Pastor Drew Williams
Do you remember the show that used to be on TV, “Kids Say the Darndest Things?” I used to love that show, because you’d always have these little kids, probably 4 or 5 years old, and their parents had gotten them all dressed up really well and they all just looked as cute as a button.
And so they’d be brought up in front of the audience, and the camera would pan to where the rest of the family was, also dressed up nice, and then the host would start asking the kids questions. And, of course, the kids would say something cute, or funny, or potentially embarrassing for their family, and everyone would love it.
Well, now that I have young kids, and I hang out with other friends with young kids, I get to enjoy a similar but different show. I call it, “Kids DO the Darndest Things,” because it’s so entertaining, and sometimes embarrassing, to see what new “thing” will be demonstrated by these kids.
And I’ve realized that you can learn a LOT about someone by watching their kids. Right? You get to learn what “choice” words are common in their household. You get to find out what catchphrases or mannerisms are unique to their family. You get to see what makes that family different.
For instance, until Emmy started copying me, I had no idea that I apparently go “ah” every time I take a sip from a cold drink. But there she was, at the age of one or something, taking a big drink from her sippy cup and finishing with “ah.”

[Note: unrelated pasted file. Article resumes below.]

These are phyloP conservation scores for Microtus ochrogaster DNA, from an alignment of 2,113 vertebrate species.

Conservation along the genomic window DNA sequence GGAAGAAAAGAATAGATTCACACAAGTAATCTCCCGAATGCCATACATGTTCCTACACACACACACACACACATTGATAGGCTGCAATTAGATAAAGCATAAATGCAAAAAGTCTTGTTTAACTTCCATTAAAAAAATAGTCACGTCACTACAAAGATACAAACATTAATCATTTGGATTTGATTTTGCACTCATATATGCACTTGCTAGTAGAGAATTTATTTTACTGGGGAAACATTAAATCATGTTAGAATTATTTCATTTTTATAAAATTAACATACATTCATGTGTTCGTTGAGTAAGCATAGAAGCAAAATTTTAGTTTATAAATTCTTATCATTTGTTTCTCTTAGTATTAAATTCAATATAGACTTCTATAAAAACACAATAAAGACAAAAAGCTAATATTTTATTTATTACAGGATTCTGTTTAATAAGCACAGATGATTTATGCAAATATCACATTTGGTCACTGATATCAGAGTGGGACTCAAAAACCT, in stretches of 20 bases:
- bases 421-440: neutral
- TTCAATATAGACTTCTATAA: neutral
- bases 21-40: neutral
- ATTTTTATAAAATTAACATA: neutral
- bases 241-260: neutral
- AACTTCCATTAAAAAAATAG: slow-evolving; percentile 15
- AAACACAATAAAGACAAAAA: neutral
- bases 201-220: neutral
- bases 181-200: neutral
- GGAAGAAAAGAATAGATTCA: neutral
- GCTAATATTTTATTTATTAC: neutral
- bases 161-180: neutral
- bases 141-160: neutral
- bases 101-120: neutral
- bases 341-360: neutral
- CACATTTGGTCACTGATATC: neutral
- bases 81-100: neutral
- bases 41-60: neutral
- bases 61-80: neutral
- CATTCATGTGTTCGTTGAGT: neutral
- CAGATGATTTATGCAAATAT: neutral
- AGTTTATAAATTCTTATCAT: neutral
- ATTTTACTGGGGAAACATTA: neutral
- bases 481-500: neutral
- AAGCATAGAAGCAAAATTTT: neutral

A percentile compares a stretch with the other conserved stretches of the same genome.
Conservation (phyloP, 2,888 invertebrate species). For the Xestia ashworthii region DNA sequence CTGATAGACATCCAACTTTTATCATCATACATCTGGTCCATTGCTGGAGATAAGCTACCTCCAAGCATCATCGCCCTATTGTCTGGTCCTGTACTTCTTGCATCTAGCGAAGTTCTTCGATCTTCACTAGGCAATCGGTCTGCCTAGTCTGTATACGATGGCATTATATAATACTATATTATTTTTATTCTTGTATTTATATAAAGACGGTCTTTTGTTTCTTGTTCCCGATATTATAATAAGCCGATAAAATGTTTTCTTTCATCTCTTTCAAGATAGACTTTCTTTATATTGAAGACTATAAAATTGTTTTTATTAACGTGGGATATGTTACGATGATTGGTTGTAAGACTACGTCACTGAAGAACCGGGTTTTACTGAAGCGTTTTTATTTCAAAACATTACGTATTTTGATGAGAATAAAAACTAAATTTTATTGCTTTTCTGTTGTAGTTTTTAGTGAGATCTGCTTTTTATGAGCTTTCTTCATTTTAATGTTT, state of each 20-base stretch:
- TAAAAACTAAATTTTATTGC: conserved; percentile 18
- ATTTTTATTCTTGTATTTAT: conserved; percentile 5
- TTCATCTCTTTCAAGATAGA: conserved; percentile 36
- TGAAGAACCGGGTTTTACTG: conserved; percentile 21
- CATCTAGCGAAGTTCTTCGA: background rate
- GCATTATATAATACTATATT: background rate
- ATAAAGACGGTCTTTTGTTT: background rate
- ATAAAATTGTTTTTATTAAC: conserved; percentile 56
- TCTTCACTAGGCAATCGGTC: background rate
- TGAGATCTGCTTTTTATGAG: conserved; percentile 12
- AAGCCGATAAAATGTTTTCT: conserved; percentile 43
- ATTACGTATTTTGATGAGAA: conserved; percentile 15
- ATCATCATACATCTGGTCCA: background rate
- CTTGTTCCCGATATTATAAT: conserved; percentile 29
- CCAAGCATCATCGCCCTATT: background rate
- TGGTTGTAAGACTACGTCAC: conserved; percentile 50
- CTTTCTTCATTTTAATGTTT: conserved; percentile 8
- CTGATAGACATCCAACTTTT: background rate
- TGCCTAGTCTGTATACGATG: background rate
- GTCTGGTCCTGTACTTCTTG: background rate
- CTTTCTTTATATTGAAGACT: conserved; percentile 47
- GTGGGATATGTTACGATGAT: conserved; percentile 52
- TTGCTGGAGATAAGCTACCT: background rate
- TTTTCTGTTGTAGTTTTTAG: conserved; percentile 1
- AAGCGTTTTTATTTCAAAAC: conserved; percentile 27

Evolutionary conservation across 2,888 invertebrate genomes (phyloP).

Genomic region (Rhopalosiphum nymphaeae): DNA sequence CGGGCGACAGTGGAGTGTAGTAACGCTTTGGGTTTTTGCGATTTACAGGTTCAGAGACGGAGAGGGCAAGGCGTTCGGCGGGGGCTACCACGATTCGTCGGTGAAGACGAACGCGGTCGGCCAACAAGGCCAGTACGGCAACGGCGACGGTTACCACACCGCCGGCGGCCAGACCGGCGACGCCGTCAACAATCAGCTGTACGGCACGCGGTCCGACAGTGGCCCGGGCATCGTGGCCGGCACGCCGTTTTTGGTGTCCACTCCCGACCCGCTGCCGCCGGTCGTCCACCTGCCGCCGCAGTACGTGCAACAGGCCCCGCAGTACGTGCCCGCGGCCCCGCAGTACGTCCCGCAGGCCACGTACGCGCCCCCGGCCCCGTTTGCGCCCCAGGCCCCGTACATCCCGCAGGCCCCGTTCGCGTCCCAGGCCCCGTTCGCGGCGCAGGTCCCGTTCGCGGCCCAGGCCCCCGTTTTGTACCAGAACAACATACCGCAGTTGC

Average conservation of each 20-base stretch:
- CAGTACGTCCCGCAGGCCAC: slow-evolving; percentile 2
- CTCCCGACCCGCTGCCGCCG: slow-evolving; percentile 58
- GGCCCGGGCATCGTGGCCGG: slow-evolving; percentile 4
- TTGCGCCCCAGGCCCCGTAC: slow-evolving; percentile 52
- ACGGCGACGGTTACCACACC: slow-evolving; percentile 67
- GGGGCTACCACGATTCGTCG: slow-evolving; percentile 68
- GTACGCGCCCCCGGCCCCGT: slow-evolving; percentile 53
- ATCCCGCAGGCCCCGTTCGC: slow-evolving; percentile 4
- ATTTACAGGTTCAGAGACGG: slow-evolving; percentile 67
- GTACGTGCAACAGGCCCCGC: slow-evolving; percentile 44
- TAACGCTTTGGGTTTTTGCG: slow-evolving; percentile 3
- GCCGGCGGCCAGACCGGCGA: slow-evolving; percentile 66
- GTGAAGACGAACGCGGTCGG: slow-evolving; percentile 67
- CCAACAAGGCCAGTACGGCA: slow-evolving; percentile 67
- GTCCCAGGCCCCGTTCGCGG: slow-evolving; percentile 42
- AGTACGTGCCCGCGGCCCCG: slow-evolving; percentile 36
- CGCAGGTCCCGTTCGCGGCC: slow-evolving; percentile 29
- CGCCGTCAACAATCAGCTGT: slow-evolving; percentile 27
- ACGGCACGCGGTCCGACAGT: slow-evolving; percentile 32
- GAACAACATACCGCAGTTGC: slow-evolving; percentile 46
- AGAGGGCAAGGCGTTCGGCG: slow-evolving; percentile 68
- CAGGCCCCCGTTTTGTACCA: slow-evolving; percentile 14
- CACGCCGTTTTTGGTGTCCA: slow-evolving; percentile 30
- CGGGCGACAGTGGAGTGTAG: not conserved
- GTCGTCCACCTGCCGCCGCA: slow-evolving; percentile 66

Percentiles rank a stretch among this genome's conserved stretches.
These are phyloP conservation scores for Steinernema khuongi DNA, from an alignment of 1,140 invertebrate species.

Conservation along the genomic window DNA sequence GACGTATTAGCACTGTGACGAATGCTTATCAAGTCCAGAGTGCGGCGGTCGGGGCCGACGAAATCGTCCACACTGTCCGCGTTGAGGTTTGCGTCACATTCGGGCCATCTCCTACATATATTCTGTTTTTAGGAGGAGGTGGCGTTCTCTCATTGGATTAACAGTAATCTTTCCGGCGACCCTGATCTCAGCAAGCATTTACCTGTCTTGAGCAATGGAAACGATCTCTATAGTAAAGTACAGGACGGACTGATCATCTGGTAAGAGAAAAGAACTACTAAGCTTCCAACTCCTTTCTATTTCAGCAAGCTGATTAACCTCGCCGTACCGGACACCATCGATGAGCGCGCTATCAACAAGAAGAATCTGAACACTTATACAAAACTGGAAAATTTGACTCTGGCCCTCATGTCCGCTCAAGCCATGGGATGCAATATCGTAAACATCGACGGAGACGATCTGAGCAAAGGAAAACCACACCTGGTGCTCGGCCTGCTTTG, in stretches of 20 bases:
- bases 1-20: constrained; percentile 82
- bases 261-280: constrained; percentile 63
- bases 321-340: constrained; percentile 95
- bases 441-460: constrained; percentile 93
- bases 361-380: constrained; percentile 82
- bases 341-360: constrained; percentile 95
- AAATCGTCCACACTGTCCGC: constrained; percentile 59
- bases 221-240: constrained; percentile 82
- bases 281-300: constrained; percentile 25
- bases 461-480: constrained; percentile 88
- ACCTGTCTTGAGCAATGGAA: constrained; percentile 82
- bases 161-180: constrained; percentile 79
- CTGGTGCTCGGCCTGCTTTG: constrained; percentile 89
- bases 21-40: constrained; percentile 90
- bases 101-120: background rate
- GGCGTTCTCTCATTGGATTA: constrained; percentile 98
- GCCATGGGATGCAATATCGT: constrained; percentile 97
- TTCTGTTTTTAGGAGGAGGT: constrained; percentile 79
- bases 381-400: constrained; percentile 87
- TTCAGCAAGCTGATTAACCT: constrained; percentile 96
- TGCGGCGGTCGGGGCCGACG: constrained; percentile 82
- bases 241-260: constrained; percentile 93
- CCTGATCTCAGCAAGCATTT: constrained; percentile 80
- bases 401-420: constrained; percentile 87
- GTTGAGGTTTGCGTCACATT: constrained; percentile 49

But it’s not just unconscious habits that rub off on the kids. It’s also the activities that the family does a lot. That’s because kids are pretty presumptuous. They just PRESUME that they can join in with their parents, isn’t that right?
Any time I’ve got to grab some tools to hang a picture or tighten a screw, Emmy immediately grabs her toy tool set to “help” me. If Megan is going to freshen up some makeup or paint her nails, Emmy just joins in. Kids presume that they GET to do what their parents are doing.
Unsurprisingly, Jesus has something to say about being presumptuous. And he’s going to talk about how kids act in the family of God.
Now, this passage is directed at followers of Jesus. And that means that if you’re not sure you want to be a follower of Jesus, the good news is that you’re off the hook! But if you want to be a follower of Jesus, he has some guidance for us today. So let’s read Luke, chapter 6, verses 27-36.
PASSAGE – Read Luke 6:27-36
We join Jesus and his disciples in the middle of what has come to be known as the Sermon on the Plain. Pastor Chris taught us last week that this is Luke’s version of the collection of teachings that is known as the Sermon on the Mount from Matthew’s gospel.
And last week, we looked at the beginning of this set of teachings that Jesus gave to his followers, which starts with the list of statements that say, “Blessed are you when blah blah blah.” Those were the highlights of what will follow. You could even think of them as a table of contents for the rest of the Sermon on the Plain. Now, Jesus will begin to go into more depth with each successive teaching, expanding on just what it means to follow him and live with the kingdom of God as your guiding force in life.